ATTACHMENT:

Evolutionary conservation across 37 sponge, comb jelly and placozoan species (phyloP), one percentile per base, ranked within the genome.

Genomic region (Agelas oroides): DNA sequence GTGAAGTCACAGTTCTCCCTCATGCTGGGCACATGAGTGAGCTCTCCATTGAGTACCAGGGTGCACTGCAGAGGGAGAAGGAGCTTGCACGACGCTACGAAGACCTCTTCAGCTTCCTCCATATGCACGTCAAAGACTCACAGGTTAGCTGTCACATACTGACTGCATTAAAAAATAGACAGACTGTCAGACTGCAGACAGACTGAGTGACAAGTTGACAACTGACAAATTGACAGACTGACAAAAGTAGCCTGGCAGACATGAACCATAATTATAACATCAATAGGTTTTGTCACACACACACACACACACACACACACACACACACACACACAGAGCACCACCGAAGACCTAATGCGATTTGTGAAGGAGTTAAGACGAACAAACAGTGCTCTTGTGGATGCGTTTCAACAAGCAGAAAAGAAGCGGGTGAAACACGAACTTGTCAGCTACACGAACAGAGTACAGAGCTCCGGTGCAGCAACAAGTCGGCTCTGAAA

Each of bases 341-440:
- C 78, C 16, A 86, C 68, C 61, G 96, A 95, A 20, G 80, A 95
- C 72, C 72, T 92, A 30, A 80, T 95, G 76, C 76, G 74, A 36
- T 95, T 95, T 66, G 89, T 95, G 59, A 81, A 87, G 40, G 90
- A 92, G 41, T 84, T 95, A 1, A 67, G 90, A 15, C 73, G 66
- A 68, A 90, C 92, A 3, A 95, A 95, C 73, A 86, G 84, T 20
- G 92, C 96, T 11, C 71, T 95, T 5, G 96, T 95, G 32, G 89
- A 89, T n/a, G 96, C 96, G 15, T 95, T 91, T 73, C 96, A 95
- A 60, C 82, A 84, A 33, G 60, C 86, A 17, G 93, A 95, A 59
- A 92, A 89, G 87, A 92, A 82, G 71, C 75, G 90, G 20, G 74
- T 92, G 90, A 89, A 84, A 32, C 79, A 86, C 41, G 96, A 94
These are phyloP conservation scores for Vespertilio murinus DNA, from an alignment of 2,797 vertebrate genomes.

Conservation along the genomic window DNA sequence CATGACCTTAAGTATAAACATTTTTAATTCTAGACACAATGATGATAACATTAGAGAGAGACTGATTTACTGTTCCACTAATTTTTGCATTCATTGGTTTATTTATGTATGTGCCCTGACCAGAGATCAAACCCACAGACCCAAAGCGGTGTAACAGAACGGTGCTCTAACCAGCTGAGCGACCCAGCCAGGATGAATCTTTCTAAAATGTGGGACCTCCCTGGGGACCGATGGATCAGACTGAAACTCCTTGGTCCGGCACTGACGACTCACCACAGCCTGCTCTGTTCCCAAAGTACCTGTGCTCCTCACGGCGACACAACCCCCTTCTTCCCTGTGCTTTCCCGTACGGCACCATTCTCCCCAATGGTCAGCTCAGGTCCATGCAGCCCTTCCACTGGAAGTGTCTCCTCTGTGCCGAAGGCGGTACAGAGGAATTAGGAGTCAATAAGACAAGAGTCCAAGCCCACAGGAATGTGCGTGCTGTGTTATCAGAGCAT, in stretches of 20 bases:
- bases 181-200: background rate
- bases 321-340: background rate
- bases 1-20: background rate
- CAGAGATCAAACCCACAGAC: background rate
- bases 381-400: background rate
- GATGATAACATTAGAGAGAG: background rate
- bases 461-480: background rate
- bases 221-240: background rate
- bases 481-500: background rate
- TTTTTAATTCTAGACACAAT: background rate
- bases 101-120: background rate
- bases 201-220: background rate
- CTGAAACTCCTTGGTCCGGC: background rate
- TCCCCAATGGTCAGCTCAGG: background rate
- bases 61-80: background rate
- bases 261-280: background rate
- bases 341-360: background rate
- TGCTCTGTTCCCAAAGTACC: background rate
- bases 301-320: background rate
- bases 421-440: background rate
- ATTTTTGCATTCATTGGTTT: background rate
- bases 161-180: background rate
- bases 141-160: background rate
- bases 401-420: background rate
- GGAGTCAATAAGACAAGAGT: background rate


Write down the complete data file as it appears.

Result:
Evolutionary conservation across 37 sponge, comb jelly and placozoan species (phyloP), one percentile per base, ranked within the genome.

Genomic region (Agelas oroides): DNA sequence GTGAAGTCACAGTTCTCCCTCATGCTGGGCACATGAGTGAGCTCTCCATTGAGTACCAGGGTGCACTGCAGAGGGAGAAGGAGCTTGCACGACGCTACGAAGACCTCTTCAGCTTCCTCCATATGCACGTCAAAGACTCACAGGTTAGCTGTCACATACTGACTGCATTAAAAAATAGACAGACTGTCAGACTGCAGACAGACTGAGTGACAAGTTGACAACTGACAAATTGACAGACTGACAAAAGTAGCCTGGCAGACATGAACCATAATTATAACATCAATAGGTTTTGTCACACACACACACACACACACACACACACACACACACACACAGAGCACCACCGAAGACCTAATGCGATTTGTGAAGGAGTTAAGACGAACAAACAGTGCTCTTGTGGATGCGTTTCAACAAGCAGAAAAGAAGCGGGTGAAACACGAACTTGTCAGCTACACGAACAGAGTACAGAGCTCCGGTGCAGCAACAAGTCGGCTCTGAAA

Each of bases 341-440:
- C 78, C 16, A 86, C 68, C 61, G 96, A 95, A 20, G 80, A 95
- C 72, C 72, T 92, A 30, A 80, T 95, G 76, C 76, G 74, A 36
- T 95, T 95, T 66, G 89, T 95, G 59, A 81, A 87, G 40, G 90
- A 92, G 41, T 84, T 95, A 1, A 67, G 90, A 15, C 73, G 66
- A 68, A 90, C 92, A 3, A 95, A 95, C 73, A 86, G 84, T 20
- G 92, C 96, T 11, C 71, T 95, T 5, G 96, T 95, G 32, G 89
- A 89, T n/a, G 96, C 96, G 15, T 95, T 91, T 73, C 96, A 95
- A 60, C 82, A 84, A 33, G 60, C 86, A 17, G 93, A 95, A 59
- A 92, A 89, G 87, A 92, A 82, G 71, C 75, G 90, G 20, G 74
- T 92, G 90, A 89, A 84, A 32, C 79, A 86, C 41, G 96, A 94
These are phyloP conservation scores for Vespertilio murinus DNA, from an alignment of 2,797 vertebrate genomes.

Conservation along the genomic window DNA sequence CATGACCTTAAGTATAAACATTTTTAATTCTAGACACAATGATGATAACATTAGAGAGAGACTGATTTACTGTTCCACTAATTTTTGCATTCATTGGTTTATTTATGTATGTGCCCTGACCAGAGATCAAACCCACAGACCCAAAGCGGTGTAACAGAACGGTGCTCTAACCAGCTGAGCGACCCAGCCAGGATGAATCTTTCTAAAATGTGGGACCTCCCTGGGGACCGATGGATCAGACTGAAACTCCTTGGTCCGGCACTGACGACTCACCACAGCCTGCTCTGTTCCCAAAGTACCTGTGCTCCTCACGGCGACACAACCCCCTTCTTCCCTGTGCTTTCCCGTACGGCACCATTCTCCCCAATGGTCAGCTCAGGTCCATGCAGCCCTTCCACTGGAAGTGTCTCCTCTGTGCCGAAGGCGGTACAGAGGAATTAGGAGTCAATAAGACAAGAGTCCAAGCCCACAGGAATGTGCGTGCTGTGTTATCAGAGCAT, in stretches of 20 bases:
- bases 181-200: background rate
- bases 321-340: background rate
- bases 1-20: background rate
- CAGAGATCAAACCCACAGAC: background rate
- bases 381-400: background rate
- GATGATAACATTAGAGAGAG: background rate
- bases 461-480: background rate
- bases 221-240: background rate
- bases 481-500: background rate
- TTTTTAATTCTAGACACAAT: background rate
- bases 101-120: background rate
- bases 201-220: background rate
- CTGAAACTCCTTGGTCCGGC: background rate
- TCCCCAATGGTCAGCTCAGG: background rate
- bases 61-80: background rate
- bases 261-280: background rate
- bases 341-360: background rate
- TGCTCTGTTCCCAAAGTACC: background rate
- bases 301-320: background rate
- bases 421-440: background rate
- ATTTTTGCATTCATTGGTTT: background rate
- bases 161-180: background rate
- bases 141-160: background rate
- bases 401-420: background rate
- GGAGTCAATAAGACAAGAGT: background rate